Qualcomm sells airwaves to AT&T

AT&T has won approval from US  regulators for its $1.93 billion purchase of Qualcomm airwaves.

The news comes three days after the rejection of its plan to buy T-Mobile USA and so brings the outfit a little bit of Chrimbo cheer after all.

Qualcomm announced that the U.S. FCC has approved the sale of its Lower 700 MHz D and E Block Channel 55 and 56 unpaired US spectrum licenses to AT&T.

The sale by Qualcomm to AT&T of the licenses for $1.925 billion was announced in December, last year. Qualcomm bought the airwaves for a mobile-television service which never took off and wanted to offload them sharpish.

AT&T wants to use these airways as part of its longer term 4G network plan. The frequency will be used as supplemental downlink.

The FCC apparently insisted that AT&T can’t use the airwaves in a way that interferes with other wireless carriers and decided that if it did it that way it would not cause any harm to competition.

That was not the view of the Rural Cellular Association which told the FCC that the plan would diminish competition in the already overly concentrated wireless marketplace. According to Bloomberg, rural phone companies asked the FCC to use the Qualcomm deal to ensure their customers can use AT&T airwaves.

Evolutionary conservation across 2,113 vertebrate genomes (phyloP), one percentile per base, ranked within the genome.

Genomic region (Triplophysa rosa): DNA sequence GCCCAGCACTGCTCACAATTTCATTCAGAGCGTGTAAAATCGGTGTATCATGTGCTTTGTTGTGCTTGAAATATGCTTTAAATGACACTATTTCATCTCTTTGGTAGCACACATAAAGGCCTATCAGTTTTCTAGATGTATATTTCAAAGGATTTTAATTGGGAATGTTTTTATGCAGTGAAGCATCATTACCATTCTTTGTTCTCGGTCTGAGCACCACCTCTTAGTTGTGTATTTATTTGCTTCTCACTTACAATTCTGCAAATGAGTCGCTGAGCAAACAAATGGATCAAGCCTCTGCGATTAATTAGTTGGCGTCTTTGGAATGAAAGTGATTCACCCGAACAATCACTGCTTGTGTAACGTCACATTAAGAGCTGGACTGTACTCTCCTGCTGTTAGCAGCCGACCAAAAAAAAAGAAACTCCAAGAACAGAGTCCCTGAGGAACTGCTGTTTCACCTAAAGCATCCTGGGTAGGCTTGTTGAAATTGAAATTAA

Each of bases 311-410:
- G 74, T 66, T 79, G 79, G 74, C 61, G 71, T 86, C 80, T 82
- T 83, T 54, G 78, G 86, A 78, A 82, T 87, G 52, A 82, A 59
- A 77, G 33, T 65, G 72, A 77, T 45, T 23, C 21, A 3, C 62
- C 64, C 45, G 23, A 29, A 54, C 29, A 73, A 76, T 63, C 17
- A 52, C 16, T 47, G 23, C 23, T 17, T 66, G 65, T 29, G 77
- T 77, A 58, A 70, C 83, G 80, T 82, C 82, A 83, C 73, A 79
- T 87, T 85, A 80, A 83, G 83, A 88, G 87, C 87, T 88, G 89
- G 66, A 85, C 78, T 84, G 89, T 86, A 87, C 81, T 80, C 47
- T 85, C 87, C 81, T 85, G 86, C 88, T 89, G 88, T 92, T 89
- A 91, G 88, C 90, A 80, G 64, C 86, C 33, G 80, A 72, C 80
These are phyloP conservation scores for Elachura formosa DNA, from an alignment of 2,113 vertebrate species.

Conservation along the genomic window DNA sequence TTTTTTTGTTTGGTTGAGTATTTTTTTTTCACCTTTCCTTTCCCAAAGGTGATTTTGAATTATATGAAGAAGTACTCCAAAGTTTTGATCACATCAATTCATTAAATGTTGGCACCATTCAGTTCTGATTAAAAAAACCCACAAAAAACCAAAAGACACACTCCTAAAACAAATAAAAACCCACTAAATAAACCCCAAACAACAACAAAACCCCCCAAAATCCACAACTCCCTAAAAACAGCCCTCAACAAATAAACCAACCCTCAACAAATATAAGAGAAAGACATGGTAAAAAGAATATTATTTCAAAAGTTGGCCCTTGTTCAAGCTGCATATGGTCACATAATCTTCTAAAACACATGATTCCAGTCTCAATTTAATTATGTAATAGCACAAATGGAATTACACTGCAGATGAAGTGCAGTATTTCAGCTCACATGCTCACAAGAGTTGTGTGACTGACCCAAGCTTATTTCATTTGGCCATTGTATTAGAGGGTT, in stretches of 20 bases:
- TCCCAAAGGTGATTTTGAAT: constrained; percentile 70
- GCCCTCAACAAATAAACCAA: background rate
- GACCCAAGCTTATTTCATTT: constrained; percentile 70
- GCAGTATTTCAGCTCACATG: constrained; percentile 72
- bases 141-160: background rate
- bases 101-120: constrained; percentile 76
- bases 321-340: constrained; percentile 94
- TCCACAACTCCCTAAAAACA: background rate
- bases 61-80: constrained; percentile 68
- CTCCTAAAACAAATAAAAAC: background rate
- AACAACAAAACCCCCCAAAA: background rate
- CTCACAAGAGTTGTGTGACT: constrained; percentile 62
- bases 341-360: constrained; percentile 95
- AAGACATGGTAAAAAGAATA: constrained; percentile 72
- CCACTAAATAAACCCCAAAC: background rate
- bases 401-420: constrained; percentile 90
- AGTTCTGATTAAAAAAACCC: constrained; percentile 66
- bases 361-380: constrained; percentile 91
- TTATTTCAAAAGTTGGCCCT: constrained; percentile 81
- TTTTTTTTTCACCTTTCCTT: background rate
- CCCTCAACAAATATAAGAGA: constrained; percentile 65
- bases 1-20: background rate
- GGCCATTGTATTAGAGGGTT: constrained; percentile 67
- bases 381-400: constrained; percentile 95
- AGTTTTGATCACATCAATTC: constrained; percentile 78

It does not look like their concerns were heard. Analysts questioned by Bloomberg said that AT&T would have been better off spending the cash on its own network as it did not really need the airwaves.

Meanwhile Qualcomm is apparently trying to integrate carrier aggregation technology into its chipset plans and says that it will sell the technology to others. The big idea is to use it in regions where unpaired spectrum bands can be made available for wireless operators.